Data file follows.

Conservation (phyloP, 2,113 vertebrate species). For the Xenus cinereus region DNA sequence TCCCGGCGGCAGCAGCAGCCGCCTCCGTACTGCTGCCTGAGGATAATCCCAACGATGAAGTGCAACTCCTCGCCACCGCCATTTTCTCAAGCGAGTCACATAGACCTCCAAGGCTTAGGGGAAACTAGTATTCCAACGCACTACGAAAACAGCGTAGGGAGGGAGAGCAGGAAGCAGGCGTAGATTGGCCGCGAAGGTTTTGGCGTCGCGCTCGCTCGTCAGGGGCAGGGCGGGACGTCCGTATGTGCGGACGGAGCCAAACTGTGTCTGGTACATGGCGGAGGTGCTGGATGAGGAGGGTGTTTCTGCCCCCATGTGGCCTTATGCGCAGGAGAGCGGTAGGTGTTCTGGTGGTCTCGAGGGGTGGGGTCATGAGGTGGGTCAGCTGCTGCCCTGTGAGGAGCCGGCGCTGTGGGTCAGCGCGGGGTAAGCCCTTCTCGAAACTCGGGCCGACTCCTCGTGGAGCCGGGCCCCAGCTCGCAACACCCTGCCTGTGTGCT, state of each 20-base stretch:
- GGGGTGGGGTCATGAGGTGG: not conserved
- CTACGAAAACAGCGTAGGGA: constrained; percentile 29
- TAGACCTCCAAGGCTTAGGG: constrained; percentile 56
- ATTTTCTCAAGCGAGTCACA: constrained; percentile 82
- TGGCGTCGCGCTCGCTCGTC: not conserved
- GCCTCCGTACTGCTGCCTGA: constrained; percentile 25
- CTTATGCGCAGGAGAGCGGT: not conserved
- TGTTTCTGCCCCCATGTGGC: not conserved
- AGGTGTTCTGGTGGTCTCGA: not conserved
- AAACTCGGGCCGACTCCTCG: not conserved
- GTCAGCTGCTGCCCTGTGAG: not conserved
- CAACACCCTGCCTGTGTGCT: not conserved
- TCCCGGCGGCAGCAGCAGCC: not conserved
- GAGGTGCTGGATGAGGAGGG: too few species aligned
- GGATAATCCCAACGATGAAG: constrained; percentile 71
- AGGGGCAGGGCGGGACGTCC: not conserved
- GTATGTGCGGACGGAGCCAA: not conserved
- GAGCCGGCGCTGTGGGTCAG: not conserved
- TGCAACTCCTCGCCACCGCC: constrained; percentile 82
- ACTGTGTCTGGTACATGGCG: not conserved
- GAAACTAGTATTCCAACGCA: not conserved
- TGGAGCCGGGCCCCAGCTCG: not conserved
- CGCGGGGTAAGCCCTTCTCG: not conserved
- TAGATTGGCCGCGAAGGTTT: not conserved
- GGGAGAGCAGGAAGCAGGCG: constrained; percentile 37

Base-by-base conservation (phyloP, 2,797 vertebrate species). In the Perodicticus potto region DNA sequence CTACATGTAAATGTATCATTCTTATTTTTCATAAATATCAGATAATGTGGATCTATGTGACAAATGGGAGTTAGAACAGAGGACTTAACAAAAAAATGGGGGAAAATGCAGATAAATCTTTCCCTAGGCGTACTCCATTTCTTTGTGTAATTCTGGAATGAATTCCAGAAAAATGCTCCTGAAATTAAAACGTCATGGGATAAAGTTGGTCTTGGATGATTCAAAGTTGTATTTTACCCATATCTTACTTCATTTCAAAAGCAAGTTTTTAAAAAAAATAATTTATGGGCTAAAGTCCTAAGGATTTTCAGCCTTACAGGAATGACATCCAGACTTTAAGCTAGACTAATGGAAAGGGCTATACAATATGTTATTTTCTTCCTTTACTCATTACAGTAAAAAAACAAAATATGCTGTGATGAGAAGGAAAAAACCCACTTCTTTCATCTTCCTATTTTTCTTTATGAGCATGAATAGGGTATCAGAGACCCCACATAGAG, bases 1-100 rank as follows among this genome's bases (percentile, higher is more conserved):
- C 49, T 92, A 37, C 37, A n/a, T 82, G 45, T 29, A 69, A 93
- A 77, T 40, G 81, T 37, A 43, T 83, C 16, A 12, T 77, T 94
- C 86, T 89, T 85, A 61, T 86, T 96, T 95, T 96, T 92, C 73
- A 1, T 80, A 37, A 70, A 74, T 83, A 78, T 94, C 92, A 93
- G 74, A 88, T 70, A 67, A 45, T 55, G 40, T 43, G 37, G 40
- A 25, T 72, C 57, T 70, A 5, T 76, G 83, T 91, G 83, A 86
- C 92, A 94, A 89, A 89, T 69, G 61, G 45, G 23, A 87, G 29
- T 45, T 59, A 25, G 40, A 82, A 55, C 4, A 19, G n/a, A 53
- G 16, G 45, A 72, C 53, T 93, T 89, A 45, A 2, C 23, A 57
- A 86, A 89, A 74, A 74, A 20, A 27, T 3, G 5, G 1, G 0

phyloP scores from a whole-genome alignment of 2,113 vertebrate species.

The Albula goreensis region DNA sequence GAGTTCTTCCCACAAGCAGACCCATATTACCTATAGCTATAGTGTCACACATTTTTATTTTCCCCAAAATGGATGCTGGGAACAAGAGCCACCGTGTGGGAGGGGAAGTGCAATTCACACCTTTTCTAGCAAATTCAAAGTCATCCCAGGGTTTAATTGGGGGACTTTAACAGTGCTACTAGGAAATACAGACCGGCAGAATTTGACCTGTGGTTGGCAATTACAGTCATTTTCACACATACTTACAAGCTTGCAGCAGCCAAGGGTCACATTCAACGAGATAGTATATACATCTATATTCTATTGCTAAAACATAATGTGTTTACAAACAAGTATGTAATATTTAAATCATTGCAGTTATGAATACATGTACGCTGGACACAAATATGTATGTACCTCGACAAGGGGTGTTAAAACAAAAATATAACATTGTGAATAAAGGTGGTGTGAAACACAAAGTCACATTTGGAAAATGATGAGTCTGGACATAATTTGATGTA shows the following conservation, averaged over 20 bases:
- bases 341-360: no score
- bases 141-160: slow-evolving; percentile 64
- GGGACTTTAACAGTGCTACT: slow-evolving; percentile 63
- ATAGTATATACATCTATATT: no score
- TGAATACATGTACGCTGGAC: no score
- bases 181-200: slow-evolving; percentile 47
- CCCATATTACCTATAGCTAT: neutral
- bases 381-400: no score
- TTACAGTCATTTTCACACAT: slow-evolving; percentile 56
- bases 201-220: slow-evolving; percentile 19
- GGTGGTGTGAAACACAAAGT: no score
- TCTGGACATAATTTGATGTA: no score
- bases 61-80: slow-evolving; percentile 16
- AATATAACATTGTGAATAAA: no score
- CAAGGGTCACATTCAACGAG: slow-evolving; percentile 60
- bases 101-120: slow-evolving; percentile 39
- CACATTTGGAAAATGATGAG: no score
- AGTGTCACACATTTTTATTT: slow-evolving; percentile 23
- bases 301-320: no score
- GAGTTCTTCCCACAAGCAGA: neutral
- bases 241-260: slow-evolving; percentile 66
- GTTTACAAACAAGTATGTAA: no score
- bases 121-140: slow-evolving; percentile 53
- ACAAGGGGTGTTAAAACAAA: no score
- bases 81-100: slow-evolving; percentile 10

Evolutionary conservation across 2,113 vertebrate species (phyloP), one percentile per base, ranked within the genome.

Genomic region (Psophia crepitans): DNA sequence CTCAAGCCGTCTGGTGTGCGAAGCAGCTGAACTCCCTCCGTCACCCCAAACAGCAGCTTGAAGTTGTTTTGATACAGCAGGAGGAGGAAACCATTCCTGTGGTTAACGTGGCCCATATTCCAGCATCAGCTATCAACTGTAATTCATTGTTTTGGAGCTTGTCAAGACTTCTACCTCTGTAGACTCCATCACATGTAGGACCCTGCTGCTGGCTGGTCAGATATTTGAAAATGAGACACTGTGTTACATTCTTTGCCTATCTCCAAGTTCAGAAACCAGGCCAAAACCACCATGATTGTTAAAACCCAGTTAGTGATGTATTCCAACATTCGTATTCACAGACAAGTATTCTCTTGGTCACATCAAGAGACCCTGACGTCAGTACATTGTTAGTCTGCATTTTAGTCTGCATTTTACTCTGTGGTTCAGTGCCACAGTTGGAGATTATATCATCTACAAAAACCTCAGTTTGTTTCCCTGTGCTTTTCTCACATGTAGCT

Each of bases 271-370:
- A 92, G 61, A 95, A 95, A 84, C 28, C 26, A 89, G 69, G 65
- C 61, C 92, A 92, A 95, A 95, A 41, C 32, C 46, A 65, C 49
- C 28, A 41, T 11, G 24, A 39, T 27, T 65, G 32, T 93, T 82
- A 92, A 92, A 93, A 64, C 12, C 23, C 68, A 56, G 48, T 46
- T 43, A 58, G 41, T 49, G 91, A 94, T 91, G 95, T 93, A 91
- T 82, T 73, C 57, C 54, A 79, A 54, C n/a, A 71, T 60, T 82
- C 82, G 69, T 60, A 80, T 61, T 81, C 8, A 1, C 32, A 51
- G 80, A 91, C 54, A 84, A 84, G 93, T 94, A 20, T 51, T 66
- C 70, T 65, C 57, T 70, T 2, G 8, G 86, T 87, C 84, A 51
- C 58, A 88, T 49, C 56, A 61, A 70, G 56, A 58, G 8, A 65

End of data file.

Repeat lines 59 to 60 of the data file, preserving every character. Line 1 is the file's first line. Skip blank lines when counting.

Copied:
- GAGTTCTTCCCACAAGCAGA: neutral
- bases 241-260: slow-evolving; percentile 66